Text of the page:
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How to Get the Most Out of Your Postpartum Checkup


Shortly after giving birth, it is common practice to have a “postpartum checkup,” during which your medical provider will see how you are healing and provide the necessary clearance to resume exercise and physical activity. The postpartum checkup typically occurs about 6 weeks after a vaginal birth and 8 weeks after a Cesarean birth. Despite having just gone through such a major physical and life change, this checkup is typically quite cursory. While there are certainly exceptions, most medical providers do a very brief 5 to 10-minute check to ensure bleeding has stopped and any tearing or stitches have healed, then “clear” you for exercise.

Many postpartum people say that they leave their appointments without even being checked for the common core issues of diastasis recti or pelvic floor dysfunction, nor given specific guidance on where or how to begin a return to exercise. We want to make sure you feel well-informed when heading into your first checkup so that you can get the most out of this time with your medical provider. So, that will be the focus of this article.

1. Ask your Provider for an Earlier Visit

While 6 weeks is standard, there is no hard rule that you can’t be seen earlier if your provider agrees to that. In fact, many providers see their postpartum patients at 2-3 weeks AND later at 6-8 weeks. It can be helpful to be assessed earlier to address any issues that may have resulted from childbirth and to get clearance to begin some physical activities (if you should so desire). Many providers will accommodate this request, so make sure to check soon after birth for your provider’s availability.

2. Check-In Before Your Checkup

Your postpartum visit is a helpful way to get an outside look at how your body is healing from delivery. However, it is helpful if you take an inventory of your body, as a form of a “check-in” to note how YOU feel first.

Exhausted may be the first, and most obvious, answer. But go deeper.

  • Do you have trouble sleeping when you actually get time to rest?
  • Do you notice any pain in your ______ (back, neck, hip, pelvic region) during certain movements?
  • Has bleeding stopped?
  • Do you experience any unintended leakage (incontinence) or a feeling of pressure in the groin during certain activities?
  • If you had a Cesarean birth, do you have any pain (redness or swelling) at or near the incision site?
  • Do you have any concerns about your psychological health (sudden crying, apathy towards the baby, disinterest in caretaking, etc.)?

Take note of your answers, which you can even write down to bring to your appointment (because “mom brain” is real). That way, you will be an informed participant in your postpartum healing journey.

3. Ask Your Provider Three Important Questions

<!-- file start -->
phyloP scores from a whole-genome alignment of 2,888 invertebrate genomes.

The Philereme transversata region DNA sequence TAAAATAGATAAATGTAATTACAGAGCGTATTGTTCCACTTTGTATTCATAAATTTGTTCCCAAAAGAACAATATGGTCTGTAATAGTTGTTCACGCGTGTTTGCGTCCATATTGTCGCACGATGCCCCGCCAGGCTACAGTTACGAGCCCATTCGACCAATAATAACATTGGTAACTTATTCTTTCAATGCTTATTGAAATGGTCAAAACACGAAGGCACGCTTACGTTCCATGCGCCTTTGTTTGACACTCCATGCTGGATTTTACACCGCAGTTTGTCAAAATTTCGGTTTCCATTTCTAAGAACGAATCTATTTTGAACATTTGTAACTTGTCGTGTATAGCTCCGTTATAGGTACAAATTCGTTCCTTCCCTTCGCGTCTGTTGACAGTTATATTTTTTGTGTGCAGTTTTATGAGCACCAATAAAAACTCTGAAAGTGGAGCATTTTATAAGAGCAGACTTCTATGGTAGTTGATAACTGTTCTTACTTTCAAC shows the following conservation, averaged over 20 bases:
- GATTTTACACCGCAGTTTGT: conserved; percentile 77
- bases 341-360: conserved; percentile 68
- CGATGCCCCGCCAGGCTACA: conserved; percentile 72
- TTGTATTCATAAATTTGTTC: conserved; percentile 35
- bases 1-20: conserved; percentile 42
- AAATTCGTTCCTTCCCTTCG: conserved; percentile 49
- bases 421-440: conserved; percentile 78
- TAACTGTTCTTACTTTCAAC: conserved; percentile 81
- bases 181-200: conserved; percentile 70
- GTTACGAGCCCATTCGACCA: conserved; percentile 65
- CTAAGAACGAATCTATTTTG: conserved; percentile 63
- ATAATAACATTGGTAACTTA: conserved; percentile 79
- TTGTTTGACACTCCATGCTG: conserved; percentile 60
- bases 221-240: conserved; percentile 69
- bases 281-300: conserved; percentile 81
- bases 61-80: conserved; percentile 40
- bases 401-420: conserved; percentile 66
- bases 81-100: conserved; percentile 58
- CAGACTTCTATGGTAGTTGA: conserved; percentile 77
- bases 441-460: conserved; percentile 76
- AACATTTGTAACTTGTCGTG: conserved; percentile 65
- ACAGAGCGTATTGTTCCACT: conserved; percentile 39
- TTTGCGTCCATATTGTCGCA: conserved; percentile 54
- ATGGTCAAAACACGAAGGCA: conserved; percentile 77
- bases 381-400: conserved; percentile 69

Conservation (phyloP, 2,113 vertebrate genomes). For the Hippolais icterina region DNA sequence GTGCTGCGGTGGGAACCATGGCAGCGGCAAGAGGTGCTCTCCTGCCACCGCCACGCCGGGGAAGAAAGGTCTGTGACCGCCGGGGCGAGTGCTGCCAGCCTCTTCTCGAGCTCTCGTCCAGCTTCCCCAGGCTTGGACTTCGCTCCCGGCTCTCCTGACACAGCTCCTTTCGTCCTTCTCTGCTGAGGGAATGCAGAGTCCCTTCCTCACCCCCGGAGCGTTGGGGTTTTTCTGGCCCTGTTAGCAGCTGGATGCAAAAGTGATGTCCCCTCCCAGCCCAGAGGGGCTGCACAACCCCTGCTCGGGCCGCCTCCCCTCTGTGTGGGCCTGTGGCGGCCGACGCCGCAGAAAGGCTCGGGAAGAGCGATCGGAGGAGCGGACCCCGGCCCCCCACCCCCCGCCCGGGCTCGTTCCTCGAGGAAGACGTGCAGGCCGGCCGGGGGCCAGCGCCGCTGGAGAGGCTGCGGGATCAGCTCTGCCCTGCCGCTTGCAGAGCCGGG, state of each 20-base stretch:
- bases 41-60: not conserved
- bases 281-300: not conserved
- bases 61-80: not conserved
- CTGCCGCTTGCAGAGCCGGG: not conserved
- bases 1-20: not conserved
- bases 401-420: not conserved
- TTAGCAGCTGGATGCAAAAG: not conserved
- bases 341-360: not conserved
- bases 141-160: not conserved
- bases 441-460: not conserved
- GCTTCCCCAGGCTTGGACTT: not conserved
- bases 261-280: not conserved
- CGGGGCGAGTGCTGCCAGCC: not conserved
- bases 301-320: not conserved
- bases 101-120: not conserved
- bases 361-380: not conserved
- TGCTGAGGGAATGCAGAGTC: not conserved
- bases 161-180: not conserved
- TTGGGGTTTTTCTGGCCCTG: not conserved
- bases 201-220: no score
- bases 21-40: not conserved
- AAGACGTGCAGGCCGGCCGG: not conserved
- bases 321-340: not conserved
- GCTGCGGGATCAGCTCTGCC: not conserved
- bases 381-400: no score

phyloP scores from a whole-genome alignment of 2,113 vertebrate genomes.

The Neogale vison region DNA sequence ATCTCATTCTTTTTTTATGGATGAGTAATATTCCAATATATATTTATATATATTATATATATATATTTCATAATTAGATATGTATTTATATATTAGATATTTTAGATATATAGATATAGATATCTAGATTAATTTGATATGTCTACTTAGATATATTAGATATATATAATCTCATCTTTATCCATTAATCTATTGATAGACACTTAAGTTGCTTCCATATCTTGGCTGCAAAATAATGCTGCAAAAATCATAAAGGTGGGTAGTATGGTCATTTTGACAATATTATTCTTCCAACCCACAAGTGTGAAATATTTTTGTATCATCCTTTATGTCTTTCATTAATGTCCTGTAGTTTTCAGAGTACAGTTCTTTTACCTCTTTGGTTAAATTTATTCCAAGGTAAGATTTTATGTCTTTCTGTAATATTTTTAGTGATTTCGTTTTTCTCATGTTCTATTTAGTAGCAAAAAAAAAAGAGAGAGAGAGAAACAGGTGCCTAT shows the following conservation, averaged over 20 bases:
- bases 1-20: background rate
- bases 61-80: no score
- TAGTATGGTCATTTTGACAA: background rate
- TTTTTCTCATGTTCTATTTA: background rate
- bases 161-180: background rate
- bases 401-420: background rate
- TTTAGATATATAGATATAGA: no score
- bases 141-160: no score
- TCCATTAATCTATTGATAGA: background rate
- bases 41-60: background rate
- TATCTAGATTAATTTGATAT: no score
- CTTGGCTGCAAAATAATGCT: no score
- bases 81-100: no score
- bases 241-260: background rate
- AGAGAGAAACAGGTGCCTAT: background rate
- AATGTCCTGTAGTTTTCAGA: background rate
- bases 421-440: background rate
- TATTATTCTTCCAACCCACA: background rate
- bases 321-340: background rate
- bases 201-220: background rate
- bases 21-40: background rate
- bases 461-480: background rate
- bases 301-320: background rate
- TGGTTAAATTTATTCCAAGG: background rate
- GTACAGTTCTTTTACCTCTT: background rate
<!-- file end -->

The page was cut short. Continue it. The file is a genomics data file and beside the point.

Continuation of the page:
Often, providers will ask how you are doing, and this is the time to tell them (and not fluff off your concerns). Note any remarkable findings from your self-assessment prior to your appointment. In addition to bringing up any specific issues, you can ask a few more questions:

  • Do I have Diastasis Recti?
    • Note: Your medical provider may not know how to (accurately) check for DR. See this post for guidance on how to check for DR. You can always perform a self-assessment as well.
  • Does my pelvic floor appear healed? This includes any stitches you may have needed from delivery. Learn more about the signs of pelvic floor dysfunction and ask your provider for a pelvic floor physical therapist referral if you are experiencing any symptoms.
    • Note: even if you do not think you have any dysfunction, seeing a pelvic floor physical therapist is incredibly beneficial if you do have access to one.
  • What recommendations do you suggest as I return to exercise? 
    • Note: If your provider does not provide much guidance here, it’s important to start with recovery work. You can find some tips here on postpartum core recovery. 
4. Be Your Own Advocate

When you are newly postpartum, it may feel like you are stranger in your own body. And to be fair, that’s true to some degree. Your body has been through so many changes over the course of nine months that it is bound to feel somewhat foreign. However, it’s important to spend time getting to know the new YOU in order to determine if something that feels unfamiliar is problematic. It is a subtle discernment but one that can determine if you need further care.

If something doesn’t feel right, bring it up to your provider. If s/he tries to downplay your concerns, you may need to seek out someone who takes them seriously. This holds true for physical and psychological issues, which may not be obvious immediately postpartum.

Beyond the Check-Up

Postpartum care isn’t a “one and done” experience. You are on a healing journey and that process isn’t always linear. Therefore, try to stay as embodied as you can while navigating life as a caretaker to baby. It’s easy to suppress or ignore your own needs during the early weeks and months postpartum but issues that get neglected may manifest into discomfort or pain, which can disrupt your ability to be an effective caretaker.

Want Additional Resources?

For additional resources to help you recover, build strength, and get back to doing what you love, explore our Postpartum Training Programs. Or, for a more personalized approach, visit our Find a Coach page to find an expert trainer who can design and coach you through a customized training program.

Finally, if you had a Cesarean birth, you may find this C-Section Guide helpful. It gives you several strategies to support healing — from scar massage, to recovery exercises, to movement adjustments and much more.

Are you a Health & Fitness Professional?

If you are a health & fitness professional interested in coaching pre & postnatal clients, explore our ProNatal Education & Certification.